And it feels great to do it. It feels like this: "Bwah-ha-ha-ha-ha-haaaaaa!!!!!"
Eminem did not invent this gesture - far from it. Perhaps the greatest poetic treatment comes from Milton, when Satan says:
Be then his love accursed, since love or hate,
To me alike, it deals eternal woe.
Nay, cursed be thou; since against his thy will
Chose freely what it now so justly rues.
Infinite wrath, and infinite despair?
And, in the lowest deep, a lower deep
Still threatening to devour me opens wide,
To which the Hell I suffer seems a Heaven.
This knows my Punisher; therefore as far
From granting he, as I from begging, peace;
All hope excluded thus, behold, in stead
Of us out-cast, exil'd, his new delight,
Mankind created, and for him this world.
So farewell, hope; and with hope farewell, fear;
Evil, be thou my good.
"Love" here would mean "Allowing something to be fully what it is". But merely to invert a system of values is not yet to create a new system of values.
Just because a strategy feels good, does not mean that it is particularly effective. On the contrary, a skillful strategist understands that it can be very useful to make his opponent's bad moves feel good. "Now we've got them right where they want us."
As a rhetorical device, the Eminem strategy can occasionally be useful, so long as you remember that all it is is a rhetorical device. It's certainly not anything to base any real positions, principles, identity, or political decisions upon.
One fairly obvious problem with the Eminem strategy is that it's open to everyone - absolutely anyone can use it. So, for instance, Steve Bannon can declare himself a "Leninist" - as indeed he has. Of course, Bannon is not really a Leninist and quite likely doesn't understand what Leninism is. Moreover, he clearly does not care. Reactionary conservatives can opportunistically use any and every scrap of any kind of ideology to further their ambitions, and it costs them nothing, because they operate in bad faith. No one requires of them any logical consistency or integrity, and it would be meaningless to try. But it was just as meaningless when Stalin declared himself a Leninist. And since anyone and everyone can use the Eminem strategy, its power is diluted with each use until it becomes an empty gesture, a pure symbol as arbitrary as a suit in a deck of playing cards, which could just as well be replaced with any other symbol without altering its function. Essentially, this dilution of meaning (which I've also referred to as slackening, or wind going out of sails) which happens when anyone can and does use and reuse a symbol as they see fit, is the essence of postmodernism - which is part of the reason that I've identified Stalin as a postmodernist.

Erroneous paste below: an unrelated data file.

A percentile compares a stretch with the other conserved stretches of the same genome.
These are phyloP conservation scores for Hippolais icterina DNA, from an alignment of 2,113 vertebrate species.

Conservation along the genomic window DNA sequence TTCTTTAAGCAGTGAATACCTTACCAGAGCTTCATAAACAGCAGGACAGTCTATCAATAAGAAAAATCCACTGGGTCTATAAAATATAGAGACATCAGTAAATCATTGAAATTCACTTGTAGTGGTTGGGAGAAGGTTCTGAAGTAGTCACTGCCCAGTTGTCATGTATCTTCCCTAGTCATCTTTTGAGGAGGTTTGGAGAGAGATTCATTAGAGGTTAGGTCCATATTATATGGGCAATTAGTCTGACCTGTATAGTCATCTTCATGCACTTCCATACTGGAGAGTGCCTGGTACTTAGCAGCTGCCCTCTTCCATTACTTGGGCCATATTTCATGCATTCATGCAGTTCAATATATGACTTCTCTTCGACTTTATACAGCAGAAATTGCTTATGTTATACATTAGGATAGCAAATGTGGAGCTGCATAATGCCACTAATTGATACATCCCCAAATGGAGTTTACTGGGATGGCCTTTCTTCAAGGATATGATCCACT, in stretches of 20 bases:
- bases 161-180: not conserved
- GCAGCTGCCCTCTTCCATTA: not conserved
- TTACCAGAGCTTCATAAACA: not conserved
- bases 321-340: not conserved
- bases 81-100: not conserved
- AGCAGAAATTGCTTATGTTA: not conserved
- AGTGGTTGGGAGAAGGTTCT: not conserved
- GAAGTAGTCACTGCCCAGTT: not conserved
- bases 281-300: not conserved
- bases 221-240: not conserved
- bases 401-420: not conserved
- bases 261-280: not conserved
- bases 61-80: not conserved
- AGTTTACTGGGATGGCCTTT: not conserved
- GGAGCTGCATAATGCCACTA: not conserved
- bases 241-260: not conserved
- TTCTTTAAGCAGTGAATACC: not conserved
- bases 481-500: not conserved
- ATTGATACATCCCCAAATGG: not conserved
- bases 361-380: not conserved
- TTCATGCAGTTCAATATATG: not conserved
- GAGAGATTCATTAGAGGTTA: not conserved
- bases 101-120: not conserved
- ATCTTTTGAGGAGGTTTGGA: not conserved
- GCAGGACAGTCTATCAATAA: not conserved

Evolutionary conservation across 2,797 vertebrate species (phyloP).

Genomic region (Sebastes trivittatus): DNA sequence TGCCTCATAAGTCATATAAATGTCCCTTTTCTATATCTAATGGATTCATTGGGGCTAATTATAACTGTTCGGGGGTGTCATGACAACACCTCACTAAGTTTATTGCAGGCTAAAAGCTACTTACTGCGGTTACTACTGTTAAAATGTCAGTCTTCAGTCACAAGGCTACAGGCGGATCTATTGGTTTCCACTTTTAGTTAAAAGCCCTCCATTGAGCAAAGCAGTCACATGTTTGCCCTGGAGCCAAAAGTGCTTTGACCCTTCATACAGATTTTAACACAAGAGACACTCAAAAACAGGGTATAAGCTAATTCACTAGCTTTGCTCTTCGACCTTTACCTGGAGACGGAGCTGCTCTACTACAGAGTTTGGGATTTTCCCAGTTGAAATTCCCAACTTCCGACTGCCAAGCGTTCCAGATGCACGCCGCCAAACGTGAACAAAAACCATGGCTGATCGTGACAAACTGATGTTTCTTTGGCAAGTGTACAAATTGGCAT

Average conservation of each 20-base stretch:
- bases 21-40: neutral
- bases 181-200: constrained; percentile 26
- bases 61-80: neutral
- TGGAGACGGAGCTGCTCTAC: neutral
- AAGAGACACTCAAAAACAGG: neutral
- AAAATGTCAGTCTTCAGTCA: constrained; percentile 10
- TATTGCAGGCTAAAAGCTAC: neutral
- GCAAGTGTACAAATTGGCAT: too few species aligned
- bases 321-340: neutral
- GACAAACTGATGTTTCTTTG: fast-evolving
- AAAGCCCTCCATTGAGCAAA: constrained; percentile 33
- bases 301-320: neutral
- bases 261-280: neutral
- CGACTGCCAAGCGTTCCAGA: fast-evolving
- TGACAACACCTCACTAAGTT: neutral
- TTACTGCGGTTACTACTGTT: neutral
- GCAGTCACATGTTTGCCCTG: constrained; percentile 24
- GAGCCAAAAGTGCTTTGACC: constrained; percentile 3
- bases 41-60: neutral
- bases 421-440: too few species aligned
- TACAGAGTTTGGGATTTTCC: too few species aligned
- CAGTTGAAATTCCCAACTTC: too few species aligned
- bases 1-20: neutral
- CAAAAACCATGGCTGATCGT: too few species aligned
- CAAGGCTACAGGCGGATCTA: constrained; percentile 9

Why is it that anyone can use the Eminem strategy? This points to a more fundamental problem with the Eminem strategy: it costs nothing because, as a mere rhetorical device, it belongs to the order of idealism rather than that of materialism. The strategy makes for pretty poetry, but often very poorly thought-out political strategy. It is utopian rather than scientific - utopian in the literal sense of being "nowhere," because it points towards a position that does not exist. It is the mere semblance of a position, a simulacrum without substance. Those who use it without remembering that it is nothing but rhetoric attempt to emulate a representation, rendering it into an ideal, rather than using an essentially arbitrary symbol to designate a real movement. The rigidity of the identity is necessary to cover up its vacuity.
The Eminem strategy may feel fun for childish people, but we need to be tougher and stronger, refuse to allow our enemies to define us, become more disciplined, and do the necessary hard work of analysis and political action to determine our own course.